Okay, so it’s important to Start With Why. But where do you find Why so you can start there?
Finding a purpose that feels right and real to you as an individual, as a team, or as an organisation is not an easy thing to do. It takes some experimentation and usually some fumbling inarticulateness along the way.
In his latest Museletter, the always delightful Dr Jason Fox explores the Perils of a Neatly Defined Purpose. Words, he says, can get in the way of meaning.
Yes, they can.
If Why is making your brain hurt, another way in is to think about some things you know to be true. More of a philosophy than a purpose. A set of core beliefs.
Google does this in lieu of vision, mission or values with their Ten Things We Know To Be True. To give you a quick idea of what they are for Google, here’s their list. But go to the website and read them if you’re curious because each one isn’t just a statement; it has an explanation behind it that gives it more meaning.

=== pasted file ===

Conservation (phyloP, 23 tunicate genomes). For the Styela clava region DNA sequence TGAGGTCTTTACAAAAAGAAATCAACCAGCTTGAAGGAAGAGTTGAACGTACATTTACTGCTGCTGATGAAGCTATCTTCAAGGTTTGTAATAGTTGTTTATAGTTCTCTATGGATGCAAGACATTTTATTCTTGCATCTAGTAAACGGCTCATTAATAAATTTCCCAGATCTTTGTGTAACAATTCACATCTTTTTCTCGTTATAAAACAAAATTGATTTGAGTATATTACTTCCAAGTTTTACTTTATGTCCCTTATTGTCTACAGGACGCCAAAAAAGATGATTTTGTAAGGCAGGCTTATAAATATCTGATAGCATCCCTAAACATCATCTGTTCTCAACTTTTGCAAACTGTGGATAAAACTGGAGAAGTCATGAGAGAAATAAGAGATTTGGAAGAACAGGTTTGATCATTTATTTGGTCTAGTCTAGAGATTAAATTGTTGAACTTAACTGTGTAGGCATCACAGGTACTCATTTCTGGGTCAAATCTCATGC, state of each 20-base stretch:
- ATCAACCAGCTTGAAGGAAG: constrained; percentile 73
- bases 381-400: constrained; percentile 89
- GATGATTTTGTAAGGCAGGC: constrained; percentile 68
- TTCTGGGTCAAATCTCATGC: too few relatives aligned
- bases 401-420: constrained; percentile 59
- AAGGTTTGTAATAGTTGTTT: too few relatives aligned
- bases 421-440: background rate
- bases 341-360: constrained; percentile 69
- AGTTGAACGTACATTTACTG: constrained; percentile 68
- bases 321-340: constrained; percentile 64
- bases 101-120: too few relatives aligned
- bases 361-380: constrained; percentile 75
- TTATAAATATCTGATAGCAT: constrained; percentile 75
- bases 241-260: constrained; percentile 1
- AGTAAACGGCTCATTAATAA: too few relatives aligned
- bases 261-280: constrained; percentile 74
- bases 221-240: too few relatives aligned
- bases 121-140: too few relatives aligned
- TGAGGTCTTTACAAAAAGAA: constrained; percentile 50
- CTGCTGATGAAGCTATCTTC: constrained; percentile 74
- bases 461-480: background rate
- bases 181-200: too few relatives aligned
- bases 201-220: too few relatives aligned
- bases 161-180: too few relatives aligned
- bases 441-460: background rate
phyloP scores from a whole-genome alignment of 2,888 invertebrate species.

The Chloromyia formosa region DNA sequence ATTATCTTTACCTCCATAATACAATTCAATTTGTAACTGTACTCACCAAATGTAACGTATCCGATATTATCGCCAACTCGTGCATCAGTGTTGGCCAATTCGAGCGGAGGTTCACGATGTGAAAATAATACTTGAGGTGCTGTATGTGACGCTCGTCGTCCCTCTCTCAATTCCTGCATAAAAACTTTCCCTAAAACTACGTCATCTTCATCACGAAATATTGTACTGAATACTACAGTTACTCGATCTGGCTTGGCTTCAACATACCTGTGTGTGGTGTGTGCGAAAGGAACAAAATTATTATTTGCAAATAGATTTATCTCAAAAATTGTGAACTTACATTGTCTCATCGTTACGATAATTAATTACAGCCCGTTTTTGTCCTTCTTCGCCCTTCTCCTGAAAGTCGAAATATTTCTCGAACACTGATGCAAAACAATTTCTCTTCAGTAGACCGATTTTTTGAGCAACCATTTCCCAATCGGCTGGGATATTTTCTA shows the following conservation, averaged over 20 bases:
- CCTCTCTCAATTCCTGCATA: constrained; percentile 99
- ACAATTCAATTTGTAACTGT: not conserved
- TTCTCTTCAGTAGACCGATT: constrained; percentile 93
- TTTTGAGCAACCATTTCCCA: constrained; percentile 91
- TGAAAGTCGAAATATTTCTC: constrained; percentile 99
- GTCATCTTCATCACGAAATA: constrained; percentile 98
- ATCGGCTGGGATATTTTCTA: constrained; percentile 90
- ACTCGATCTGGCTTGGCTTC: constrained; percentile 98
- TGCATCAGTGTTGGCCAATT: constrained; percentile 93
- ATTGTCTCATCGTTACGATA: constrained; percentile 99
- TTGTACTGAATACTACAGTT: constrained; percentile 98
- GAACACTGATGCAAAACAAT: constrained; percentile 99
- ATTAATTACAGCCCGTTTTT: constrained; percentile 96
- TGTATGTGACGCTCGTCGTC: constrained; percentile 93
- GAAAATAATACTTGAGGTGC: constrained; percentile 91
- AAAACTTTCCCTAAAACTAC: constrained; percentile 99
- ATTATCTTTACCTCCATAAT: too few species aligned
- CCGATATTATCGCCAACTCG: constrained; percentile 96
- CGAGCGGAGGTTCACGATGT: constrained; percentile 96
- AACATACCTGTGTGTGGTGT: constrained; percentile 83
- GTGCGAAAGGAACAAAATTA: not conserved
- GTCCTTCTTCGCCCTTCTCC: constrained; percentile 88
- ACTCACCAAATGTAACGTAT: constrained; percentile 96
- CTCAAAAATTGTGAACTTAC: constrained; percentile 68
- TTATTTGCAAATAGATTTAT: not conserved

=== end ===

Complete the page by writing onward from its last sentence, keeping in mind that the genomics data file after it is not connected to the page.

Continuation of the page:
Focus on the user and all else will follow.
It’s best to do one thing really, really well.
Fast is better than slow.
Democracy on the web works.
You don’t need to be at your desk to need an answer.
You can make money without doing evil.
There’s always more information out there.
You can be serious without a suit.
The need for information crosses all borders.
Great just isn’t good enough.
Pretty good for guiding decisions and letting people know what you’re about, even if it’s not a purpose or a vision. So if you’re not getting a good GPS signal on your Why, give this a try instead.
What are some things you know to be true that relate to you or to your business?
How did you come to know these to be true?